# Algorithm to generate all possible combinations of 0s & 1s, for any length of digits

I would like to know how can I print n number of combinations of 1s and 0s. The number of combinations, `n` is user defined. The expected outputs are;

n=1;

``````0,1
``````

n=2;

``````00,01,10,11
``````

n=3;

``````000,001,010,011,100,101,110,111
``````

etc.. etc..

The outputs will have `2^n` number of combinations (where n is the number of expected digits in a single combination).

How can I do this without using any built in function? The question is language independent and is for algorithm.

Thanks in advance...`:)`

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why -1? the question is genuine and is 'on' topic – blasteralfred Ψ Jan 31 '13 at 18:35

## 3 Answers

You could just enumerate all numbers till `2^n - 1` in binary. That will leave you with the same combination.

`n = 2` enumerate till `2^3 - 1` = `7` Convert to binary:

``````000 --> 0
001 --> 1
010 --> 2
011 --> 3
100 --> 4
101 --> 5
110 --> 6
111 --> 7
``````

EDIT: Fixed the number of digits as well. This works

``````#include <stdio.h>
#define LENGTH 3
void print_binary(int n)
{
int bit = 1<<LENGTH - 1;
while ( bit ) {
printf("%d", n & bit ? 1 : 0);
bit >>= 1;
}
printf("\n");
}
int main(){
int n = 1<<LENGTH, i;
for(i=0;i<n;i++)
print_binary(i);
}
``````
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can you please post an example, working in C without using any special built in function? – blasteralfred Ψ Jan 31 '13 at 18:27
if thats the case, i think 0,1,10,11 will be printed instead of 000,001,010 and 011 – blasteralfred Ψ Jan 31 '13 at 18:30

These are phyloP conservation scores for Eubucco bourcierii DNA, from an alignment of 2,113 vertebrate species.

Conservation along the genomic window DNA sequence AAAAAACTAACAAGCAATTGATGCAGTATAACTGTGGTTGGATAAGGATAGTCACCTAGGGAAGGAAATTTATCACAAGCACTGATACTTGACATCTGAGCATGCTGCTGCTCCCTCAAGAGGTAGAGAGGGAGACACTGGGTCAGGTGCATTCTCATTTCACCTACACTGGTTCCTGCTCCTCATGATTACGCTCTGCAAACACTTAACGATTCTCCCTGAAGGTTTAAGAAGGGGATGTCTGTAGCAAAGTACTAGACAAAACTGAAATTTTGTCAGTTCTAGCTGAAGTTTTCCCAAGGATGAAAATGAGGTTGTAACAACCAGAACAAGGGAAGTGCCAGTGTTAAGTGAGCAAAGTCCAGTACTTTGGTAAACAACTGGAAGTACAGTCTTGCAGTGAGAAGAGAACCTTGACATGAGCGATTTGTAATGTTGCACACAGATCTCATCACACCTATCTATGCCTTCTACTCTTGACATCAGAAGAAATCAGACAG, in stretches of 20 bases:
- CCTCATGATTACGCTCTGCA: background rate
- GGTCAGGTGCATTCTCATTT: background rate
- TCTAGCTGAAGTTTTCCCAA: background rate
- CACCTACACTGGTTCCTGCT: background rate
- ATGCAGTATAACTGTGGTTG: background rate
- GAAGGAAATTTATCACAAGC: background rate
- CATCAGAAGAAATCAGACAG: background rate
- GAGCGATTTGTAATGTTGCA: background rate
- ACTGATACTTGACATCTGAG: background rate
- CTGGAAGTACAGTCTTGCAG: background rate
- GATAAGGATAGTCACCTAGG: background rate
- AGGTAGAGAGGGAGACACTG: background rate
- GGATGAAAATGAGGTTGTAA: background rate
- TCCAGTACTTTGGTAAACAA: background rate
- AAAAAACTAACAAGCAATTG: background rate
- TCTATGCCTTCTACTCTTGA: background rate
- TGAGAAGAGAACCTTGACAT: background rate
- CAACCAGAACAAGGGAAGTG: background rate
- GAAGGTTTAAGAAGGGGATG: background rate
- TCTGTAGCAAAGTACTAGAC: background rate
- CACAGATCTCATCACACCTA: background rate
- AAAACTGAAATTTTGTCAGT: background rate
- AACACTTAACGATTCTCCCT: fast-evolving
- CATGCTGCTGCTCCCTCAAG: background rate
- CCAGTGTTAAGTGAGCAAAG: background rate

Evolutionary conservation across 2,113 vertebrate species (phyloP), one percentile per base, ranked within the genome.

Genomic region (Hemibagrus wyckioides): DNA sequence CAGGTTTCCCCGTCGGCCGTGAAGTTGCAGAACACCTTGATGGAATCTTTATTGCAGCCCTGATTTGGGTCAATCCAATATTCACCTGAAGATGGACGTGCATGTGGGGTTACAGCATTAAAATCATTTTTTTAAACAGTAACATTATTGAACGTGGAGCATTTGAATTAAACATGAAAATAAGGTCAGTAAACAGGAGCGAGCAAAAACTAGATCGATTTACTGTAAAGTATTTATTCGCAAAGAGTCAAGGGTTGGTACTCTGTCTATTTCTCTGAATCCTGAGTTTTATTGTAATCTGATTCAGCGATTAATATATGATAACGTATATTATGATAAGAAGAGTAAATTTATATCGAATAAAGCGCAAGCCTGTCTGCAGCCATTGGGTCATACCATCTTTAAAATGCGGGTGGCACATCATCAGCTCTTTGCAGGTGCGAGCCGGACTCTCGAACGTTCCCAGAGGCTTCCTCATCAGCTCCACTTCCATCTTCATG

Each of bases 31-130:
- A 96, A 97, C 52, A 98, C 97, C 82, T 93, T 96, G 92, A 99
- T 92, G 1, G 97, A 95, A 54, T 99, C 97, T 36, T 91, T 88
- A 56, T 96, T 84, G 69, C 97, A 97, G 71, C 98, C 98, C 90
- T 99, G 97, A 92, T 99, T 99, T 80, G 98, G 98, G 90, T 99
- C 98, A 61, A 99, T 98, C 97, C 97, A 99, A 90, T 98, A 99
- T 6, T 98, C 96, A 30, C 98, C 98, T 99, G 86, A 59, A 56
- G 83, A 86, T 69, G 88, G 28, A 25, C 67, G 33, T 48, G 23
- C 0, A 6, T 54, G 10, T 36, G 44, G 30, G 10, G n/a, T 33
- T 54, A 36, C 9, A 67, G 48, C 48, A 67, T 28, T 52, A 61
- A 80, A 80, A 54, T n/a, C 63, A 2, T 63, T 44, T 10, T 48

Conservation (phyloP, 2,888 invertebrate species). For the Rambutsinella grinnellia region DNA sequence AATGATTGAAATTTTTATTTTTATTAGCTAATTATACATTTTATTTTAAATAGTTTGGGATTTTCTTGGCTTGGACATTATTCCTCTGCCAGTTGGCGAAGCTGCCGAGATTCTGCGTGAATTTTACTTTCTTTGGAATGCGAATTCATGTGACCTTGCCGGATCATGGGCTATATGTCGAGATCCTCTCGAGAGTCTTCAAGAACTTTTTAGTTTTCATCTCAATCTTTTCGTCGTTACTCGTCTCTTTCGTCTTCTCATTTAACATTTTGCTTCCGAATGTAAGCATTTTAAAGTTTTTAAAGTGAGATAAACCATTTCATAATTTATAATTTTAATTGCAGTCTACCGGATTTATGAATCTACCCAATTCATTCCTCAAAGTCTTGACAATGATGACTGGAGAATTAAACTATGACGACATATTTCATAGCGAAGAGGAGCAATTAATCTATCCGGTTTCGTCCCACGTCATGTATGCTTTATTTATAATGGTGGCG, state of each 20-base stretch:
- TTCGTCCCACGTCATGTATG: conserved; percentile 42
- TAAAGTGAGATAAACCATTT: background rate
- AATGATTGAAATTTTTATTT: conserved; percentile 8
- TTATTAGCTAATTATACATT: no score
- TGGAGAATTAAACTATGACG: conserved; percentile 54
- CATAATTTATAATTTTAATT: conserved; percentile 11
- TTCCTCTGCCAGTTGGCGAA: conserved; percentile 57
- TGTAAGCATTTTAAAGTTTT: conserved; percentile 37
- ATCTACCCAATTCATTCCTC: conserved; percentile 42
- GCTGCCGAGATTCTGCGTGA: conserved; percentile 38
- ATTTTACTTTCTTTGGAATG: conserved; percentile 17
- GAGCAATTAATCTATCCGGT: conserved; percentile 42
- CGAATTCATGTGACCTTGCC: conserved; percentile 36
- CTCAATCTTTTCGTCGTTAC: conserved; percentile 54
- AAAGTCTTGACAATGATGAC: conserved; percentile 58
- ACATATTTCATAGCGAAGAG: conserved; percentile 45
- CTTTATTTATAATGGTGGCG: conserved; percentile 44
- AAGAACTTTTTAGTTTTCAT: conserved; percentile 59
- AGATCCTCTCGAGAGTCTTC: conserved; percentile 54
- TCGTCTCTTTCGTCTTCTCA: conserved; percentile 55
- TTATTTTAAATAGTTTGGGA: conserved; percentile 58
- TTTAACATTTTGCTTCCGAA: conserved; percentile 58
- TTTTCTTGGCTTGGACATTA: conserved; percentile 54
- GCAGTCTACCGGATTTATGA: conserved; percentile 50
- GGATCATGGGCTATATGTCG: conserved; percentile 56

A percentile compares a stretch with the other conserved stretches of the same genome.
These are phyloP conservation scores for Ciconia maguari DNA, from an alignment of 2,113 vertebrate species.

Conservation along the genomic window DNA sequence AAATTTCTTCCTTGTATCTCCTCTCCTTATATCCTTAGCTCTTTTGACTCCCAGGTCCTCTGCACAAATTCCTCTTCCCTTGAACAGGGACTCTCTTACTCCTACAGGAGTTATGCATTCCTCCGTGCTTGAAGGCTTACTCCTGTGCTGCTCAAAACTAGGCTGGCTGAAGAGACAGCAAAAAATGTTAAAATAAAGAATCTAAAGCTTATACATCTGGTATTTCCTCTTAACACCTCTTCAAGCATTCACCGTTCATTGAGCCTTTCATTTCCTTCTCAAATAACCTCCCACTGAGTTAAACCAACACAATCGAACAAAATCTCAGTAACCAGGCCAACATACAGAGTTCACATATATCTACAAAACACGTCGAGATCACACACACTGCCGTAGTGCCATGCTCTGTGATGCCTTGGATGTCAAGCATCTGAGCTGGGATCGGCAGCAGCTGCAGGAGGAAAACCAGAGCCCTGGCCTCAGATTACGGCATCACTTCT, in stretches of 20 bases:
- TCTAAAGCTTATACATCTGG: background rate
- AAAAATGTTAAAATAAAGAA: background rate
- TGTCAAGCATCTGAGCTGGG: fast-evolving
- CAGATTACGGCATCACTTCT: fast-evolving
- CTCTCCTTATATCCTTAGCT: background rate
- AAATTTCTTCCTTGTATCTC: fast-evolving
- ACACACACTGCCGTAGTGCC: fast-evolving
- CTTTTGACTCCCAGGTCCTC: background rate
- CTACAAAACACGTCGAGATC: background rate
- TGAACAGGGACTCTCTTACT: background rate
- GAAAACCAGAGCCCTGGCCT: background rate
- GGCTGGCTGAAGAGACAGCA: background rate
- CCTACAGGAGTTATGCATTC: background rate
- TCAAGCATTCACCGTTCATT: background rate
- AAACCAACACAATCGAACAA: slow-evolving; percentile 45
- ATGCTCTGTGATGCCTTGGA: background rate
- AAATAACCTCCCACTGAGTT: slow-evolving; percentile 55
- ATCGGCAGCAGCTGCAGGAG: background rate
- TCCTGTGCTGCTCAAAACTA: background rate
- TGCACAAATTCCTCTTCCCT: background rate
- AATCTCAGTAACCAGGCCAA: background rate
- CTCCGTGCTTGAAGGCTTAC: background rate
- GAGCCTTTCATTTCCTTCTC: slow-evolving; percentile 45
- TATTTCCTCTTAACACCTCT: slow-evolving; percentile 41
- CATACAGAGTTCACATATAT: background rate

no it's not. you can pre-append 0 as needed to get the right length. you asked for an algorithm, he gave you an algorithm. why don't you just implement it yourself?! – thang Jan 31 '13 at 18:35
alright @thang. 'll give it a try.. :) – blasteralfred Ψ Jan 31 '13 at 18:37
replace the first for loop with n=(1<<LENGTH); – thang Jan 31 '13 at 18:58
``````void print_digit(int n,int digits)
{
int i;
for(i=0;i<digits;i++)
{
if(n&(1<<(digits-i-1)))
{
putchar('1');
}
else
{
putchar('0');
}
}
}

print all_digits(int e)
{
for(i=0;i<(1<<e);i++)
{
print_digit(i,e);
putchar('\n');
}
fflush(stdout);
}
``````
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i don't think you need (e+1). just n is ok. – thang Jan 31 '13 at 18:54
e is like exponent. Input value is power like 3 or 4 – Luka Rahne Jan 31 '13 at 18:57
yea but if all_digits(1) is called, you output twice as many strings as needed. i guess it's ok. just not what's asked. – thang Jan 31 '13 at 19:00
You were right it is fixed now – Luka Rahne Jan 31 '13 at 20:38

If you do not care about speed and memory, you cold use recursion which leads to a small and short solution:

``````public static void print01PermutationsUpToLength(final String currentString, final int upTo) {
if (upTo == 0) {
System.out.println(currentString);
return;
}
print01PermutationsUpToLength(currentString + "0", upTo - 1);
print01PermutationsUpToLength(currentString + "1", upTo - 1);
}
``````

(java. Obviously, this could be done in every language which allows recursion and call-by-value or copy of String)

If you do not like the `String` argument, you could add a start function:

``````public static void print01PermutationsUpToLength(final int upTo) {
print01PermutationsUpToLength("", upTo);
}
``````

results:

``````final int upToLength = 3;
print01PermutationsUpToLength(upToLength);
000
001
010
011
100
101
110
111
``````

Formatting can be changed like you want, this was only to see the results better.
Ordering can be changed if you switch the parts of the String construction (`currentString + "0"`).

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